Friday, September 09, 2005

A stunning indictment of the so-called "rescue efforts"

I've taken time out to follow just a few of the links in the blogosphere about the reaction to the Katrina relief efforts (or the lack thereof). An amazing indictment of the government's reaction comes from Shakespeare's Sister. In part: Take a look at the international analysis of what’s happening in America right now—the entire world is appalled, watching the richest country in the world let its people die of thirst, and yet that is the inevitable result of a ruling party who feels little obligation to its citizens.

But then I read this post by ThinkProgress, where the president of Jefferson Parish in New Orleans, Aaron Broussard, issued an emotional appeal on NBC’s Meet the Press. By the end, he was completely broken down, sobbing uncontrollably. Read the post. I did - and then I followed this link to watch the video feed (the QuickTime link is faster).

If you're not angry after hearing this, I don't know what to say.

6 comments:

Anonymous said...

...and yet that is the inevitable result of a ruling party who feels little obligation to its citizens

Oh please. As if the results would have been any different had the other party been in power.

Face it, you wouldn't have been satisfied unless Bush himself flew a plane into the hurricane and altered its course, or rode in afterwards on a white horse doling out debit cards.

Deanne said...

I have a feeling there's a lot more to this situation than we're aware of. With emotions running high, everyone seems quick to point a finger and blame someone, and it seems the situation is being grossly oversimplified. I think it's much more complex than many make it out to be. Yes there are people who will have to answer for some of this, but we will get to the bottom of it. I am sickened by the failure of different parties to appropriately help those in need, but I am also sickened by those who are politicizing this situation, and using it as a means to bash a political party. I get so sick of all the bi-partisan crap that goes on in our government, and now I'm seeing that it doesn't end there. WHY CAN'T WE ALL JUST WORK TOGETHER TO MAKE THINGS BETTER?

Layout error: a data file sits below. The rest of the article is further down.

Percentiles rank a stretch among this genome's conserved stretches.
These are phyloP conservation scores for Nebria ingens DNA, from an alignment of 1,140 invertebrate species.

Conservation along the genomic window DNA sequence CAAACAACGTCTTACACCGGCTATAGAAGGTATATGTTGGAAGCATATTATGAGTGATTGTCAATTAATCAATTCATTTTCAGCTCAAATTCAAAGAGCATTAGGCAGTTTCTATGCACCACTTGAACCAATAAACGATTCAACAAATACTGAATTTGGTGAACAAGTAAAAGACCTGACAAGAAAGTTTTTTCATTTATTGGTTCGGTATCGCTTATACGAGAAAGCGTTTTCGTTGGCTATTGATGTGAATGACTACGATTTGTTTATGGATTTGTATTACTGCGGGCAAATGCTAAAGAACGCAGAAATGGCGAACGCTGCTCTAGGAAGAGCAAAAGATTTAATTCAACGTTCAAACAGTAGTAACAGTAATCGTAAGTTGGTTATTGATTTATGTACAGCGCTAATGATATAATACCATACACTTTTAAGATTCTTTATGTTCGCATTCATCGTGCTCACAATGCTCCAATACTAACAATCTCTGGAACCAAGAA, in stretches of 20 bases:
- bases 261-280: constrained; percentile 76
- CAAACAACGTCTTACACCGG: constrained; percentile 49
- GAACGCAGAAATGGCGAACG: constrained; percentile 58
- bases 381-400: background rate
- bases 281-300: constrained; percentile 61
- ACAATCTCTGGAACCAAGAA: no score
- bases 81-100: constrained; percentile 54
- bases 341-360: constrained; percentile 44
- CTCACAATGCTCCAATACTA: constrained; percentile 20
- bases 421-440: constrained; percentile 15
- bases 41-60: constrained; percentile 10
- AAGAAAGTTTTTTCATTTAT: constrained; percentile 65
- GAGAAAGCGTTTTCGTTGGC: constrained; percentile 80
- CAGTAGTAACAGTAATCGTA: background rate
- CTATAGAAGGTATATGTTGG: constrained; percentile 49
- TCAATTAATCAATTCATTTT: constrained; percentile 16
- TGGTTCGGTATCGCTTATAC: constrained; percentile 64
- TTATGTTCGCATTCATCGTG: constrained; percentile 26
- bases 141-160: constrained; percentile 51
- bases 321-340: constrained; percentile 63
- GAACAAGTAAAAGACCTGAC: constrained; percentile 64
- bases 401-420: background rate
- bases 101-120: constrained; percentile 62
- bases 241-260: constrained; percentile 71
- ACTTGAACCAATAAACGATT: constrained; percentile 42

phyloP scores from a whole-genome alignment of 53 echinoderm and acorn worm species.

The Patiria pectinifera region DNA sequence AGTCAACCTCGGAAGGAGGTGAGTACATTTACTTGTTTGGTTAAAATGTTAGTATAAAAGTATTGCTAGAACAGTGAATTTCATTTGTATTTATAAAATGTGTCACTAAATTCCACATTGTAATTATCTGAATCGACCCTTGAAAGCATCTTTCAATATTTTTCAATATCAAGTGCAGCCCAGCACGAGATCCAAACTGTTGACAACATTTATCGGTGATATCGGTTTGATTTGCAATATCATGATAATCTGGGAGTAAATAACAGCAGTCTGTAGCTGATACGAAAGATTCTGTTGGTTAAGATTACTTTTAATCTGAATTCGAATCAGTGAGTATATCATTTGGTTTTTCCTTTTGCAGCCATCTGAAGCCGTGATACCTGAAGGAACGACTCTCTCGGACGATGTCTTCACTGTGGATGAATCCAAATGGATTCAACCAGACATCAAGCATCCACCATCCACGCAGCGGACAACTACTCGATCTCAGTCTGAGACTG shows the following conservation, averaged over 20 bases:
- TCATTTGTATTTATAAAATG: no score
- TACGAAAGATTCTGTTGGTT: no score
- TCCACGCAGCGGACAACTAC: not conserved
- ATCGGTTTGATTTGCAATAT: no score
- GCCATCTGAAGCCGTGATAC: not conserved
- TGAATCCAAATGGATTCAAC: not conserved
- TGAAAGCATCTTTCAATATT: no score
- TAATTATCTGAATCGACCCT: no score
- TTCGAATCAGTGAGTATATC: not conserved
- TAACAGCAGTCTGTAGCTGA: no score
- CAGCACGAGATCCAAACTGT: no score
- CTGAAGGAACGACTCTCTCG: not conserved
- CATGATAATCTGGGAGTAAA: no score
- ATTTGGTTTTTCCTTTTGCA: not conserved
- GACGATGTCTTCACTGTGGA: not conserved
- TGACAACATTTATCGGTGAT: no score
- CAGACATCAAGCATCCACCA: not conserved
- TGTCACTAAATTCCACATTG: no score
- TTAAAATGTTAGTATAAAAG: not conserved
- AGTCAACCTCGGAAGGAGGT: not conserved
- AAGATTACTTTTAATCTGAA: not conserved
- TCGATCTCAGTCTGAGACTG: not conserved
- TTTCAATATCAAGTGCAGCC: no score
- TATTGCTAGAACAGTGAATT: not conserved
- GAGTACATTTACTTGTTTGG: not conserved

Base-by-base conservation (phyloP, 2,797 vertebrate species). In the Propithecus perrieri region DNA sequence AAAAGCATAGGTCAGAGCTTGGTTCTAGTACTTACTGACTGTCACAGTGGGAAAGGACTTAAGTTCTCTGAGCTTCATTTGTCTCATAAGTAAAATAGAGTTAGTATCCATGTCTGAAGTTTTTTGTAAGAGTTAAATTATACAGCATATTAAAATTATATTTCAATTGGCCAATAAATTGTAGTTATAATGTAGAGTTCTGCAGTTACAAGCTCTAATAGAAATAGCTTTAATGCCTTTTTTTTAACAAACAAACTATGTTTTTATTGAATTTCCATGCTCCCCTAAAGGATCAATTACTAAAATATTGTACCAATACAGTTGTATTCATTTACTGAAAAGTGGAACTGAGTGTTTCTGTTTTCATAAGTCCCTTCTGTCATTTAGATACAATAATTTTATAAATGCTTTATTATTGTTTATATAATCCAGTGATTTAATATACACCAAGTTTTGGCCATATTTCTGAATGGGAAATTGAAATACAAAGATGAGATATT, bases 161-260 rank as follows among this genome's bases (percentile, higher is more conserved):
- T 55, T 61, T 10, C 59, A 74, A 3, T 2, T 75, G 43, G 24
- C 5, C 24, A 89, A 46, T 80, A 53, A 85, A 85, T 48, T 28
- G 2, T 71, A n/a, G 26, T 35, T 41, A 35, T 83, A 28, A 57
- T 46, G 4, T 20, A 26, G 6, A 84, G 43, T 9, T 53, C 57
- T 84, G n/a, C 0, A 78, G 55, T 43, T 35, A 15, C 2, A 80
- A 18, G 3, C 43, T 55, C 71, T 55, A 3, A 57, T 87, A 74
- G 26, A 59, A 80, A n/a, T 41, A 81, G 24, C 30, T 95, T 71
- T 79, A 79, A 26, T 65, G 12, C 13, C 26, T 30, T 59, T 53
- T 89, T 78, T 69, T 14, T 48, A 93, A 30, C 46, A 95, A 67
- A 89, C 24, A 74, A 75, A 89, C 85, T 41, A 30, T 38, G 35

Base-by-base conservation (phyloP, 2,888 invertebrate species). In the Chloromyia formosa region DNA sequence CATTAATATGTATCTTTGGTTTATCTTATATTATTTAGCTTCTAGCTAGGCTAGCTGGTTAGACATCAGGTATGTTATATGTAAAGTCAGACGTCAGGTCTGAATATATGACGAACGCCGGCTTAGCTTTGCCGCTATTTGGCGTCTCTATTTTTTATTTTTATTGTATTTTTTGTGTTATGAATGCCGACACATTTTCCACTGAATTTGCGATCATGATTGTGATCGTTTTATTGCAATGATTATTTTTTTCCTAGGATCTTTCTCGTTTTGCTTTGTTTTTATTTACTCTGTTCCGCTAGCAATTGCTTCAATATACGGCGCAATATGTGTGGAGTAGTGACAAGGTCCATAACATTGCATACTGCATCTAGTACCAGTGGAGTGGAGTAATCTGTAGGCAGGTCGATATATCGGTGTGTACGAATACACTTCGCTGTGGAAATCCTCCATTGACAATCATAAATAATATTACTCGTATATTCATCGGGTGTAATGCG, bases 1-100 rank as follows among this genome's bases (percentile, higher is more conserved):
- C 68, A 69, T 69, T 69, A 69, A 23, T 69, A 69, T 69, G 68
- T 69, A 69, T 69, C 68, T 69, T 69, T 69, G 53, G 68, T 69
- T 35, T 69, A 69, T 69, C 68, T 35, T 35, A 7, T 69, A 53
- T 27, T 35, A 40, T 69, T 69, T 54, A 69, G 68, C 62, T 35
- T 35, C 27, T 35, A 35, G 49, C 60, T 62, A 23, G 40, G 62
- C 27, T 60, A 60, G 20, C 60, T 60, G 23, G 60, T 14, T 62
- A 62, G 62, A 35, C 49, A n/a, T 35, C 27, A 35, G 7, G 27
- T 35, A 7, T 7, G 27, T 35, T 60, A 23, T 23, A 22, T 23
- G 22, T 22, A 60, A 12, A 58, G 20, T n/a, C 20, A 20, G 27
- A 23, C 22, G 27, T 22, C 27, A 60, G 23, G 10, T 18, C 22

Steve F. said...

You're right, Deanne. I guess I'm not so much pointing blame as pointing to the problem. Until you see someone like Broussard and his agony, and helplessness, it's hard to imagine what it's like to see your entire city destroyed.

And no, I'd never assume that if John Kerry was there, that the same posturing wouldn't be happening. It just really doesn't help the situation much...

Tom Scharbach said...

I think that the problems are largely systemic. The one thing that is certain is that we've got to do a full, independent post-mortem and make changes.

Lorna said...

right now BLAME and ANGER are easy but futile

:(

MesoEd said...

It's unfortunate that everyone is looking to blame ONE person for the problems. The failures go through several layers of government (though I believe things would have been dramatially different if NO followed their own evacuation plan )

I think the biggest thing we are missing in this is how big this thing is! The evacuation of an entire city and getting help to 100,000 people trapped for one reason or another ... and that's just the city of New Orleans. Do you know how much coordination it takes to organize relief/rescue for 100,000 people? ...Let alone with people shooting at you. It's not something that can be done overnight or even in a few days. Add that to the fact that in New Orleans...unlike the asian tsunami and hurricane Andrew... the water didn't recede.

Could things have been done better? Absolutely! The only thing we can do is to do an evaluation on what whent right/wrong and learn from it in the future.